Gemba is a fundamental lean tool.
In Japanese, Gemba means “the real place”. The principle behind it is ‘Go look see’ - visit the work area and understand what happens, free from assumptions and hearsay. And here, opportunities for process improvement will reveal themselves.
For people trained in Lean and how to conduct a Gemba Observation, it’s near impossible not to observe a situation and apply Lean tools to it. And, as a Lean Expert, I look at processes and see an abundance of wasteful activities everywhere.
Take this recent example of a situation I witnessed outside my local supermarket.
The ‘Gemba’ observation
Picture this. A supermarket delivery area with just enough space for a large vehicle to drive in, drop off deliveries, turn around, and continue to its next stop. Now picture this space but cluttered with gas canisters and bins along one wall, and shopping trolleys and wooden pallets lining another.
This was the situation I witnessed:
A delivery driver trying, and failing, on multiple attempts, to turn around his 54ft 45 tonnes articulated lorry in this space. After the first failed attempt the driver got out of the vehicle, moved the trolleys and some of the pallets around in an effort to create more space, and got back into the vehicle to reverse again… only to get stuck once more. This carried on for 20 minutes. In the end he had to go into the office to ask for help.
This particular supermarket has over 350 stores nationwide. How many of these drivers get stuck and delayed with deliveries? How many deliveries are carried out per day? How long does each take?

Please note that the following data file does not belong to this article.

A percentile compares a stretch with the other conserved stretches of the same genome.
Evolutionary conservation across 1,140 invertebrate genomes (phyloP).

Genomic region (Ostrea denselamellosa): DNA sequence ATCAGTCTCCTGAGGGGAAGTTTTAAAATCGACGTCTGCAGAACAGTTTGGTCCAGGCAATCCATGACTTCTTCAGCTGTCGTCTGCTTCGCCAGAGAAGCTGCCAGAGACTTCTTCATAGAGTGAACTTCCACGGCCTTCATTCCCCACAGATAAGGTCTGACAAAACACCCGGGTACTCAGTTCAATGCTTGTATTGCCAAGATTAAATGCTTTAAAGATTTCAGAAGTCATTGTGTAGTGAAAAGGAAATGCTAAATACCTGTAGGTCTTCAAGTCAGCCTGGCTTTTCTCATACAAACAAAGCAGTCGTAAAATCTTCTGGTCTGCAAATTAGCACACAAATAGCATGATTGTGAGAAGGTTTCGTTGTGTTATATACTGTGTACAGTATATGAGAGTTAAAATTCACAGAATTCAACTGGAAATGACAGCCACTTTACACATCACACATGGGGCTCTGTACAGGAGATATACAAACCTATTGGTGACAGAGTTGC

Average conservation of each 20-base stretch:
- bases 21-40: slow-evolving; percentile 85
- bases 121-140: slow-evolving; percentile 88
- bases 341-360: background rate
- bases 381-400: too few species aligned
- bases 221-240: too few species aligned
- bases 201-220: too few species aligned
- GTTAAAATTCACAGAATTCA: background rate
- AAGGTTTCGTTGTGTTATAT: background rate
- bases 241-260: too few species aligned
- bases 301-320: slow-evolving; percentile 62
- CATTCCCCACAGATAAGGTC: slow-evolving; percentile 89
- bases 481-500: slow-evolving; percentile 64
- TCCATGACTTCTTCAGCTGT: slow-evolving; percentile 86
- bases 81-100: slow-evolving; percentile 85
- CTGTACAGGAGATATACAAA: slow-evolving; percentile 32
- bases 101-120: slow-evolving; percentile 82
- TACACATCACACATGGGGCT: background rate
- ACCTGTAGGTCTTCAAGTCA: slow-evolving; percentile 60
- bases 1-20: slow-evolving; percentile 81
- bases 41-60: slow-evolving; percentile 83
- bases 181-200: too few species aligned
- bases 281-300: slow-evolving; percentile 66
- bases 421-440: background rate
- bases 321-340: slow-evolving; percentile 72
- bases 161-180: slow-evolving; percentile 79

Using this example, if getting the vehicle in the correct position to unload takes approximately 20 mins when it could only take 5-10, they’d have the capacity for more deliveries, or the opportunity to reduce their fleet size and running costs.
Then there’s the health and safety aspect to think about. The driver is heaving and trying to move heavy stacked pallets and pushing/kicking shopping trolleys around.
From a customer perspective, delays to deliveries means stock may not be available in store as expected. Resulting in a reduction in customer satisfaction. Not to mention the potential impact on sales revenue.
And what about from an employee perspective? The delivery driver is annoyed. He’s wasted his time. And he’s now frustrated and running late for his next delivery, which he is expected to be on time for.
So, why are trolleys, pallets and gas canisters placed in locations that are used every day for deliveries? Was someone not aware of the potential impact? Or did they not care or not follow due process? Or was there no process in place in the first place that would prevent the delivery area being clear of obstructions? Further investigation is required, but Lean has a readymade long term solution.
The solution: Lean 5s workplace organisation
With the implementation of a Lean 5s workplace organisation, the space would have been clearly marked on the floor and wall with “Keep clear At All Times”. This situation would never have arisen.
A Lean 5s workplace is well-organised and clean, and involves teams of people who use a work area, implementing the following steps:
- Sort - eliminate what is not needed (trolleys and pallets)
- Set in Order - arrange necessary items so they are always placed in the right location and can be located quickly
- Shine - look after tools, equipment and working areas so they are ready to use when you need them
- Standardise - implement new ways of working and set standard processes (for placing the pallets and trolleys in the right place)
- Sustain - keep to the rules, carry out 5S audits and continue to improve everyday.
If 5s was implemented in this work area, the delivery driver would have been able to drive in, drop off, turn around, and carry on with his schedule in minimal time.
So what key outcomes would we see?
- Improved driver safety
- Greater job satisfaction for the driver
- Greater driver productivity for the supermarket
- Reduced potential for damage to the vehicle
The solution is simple. But situations like this happen every day. And this insight was gained simply through observation of the workspace - the ‘Gemba’.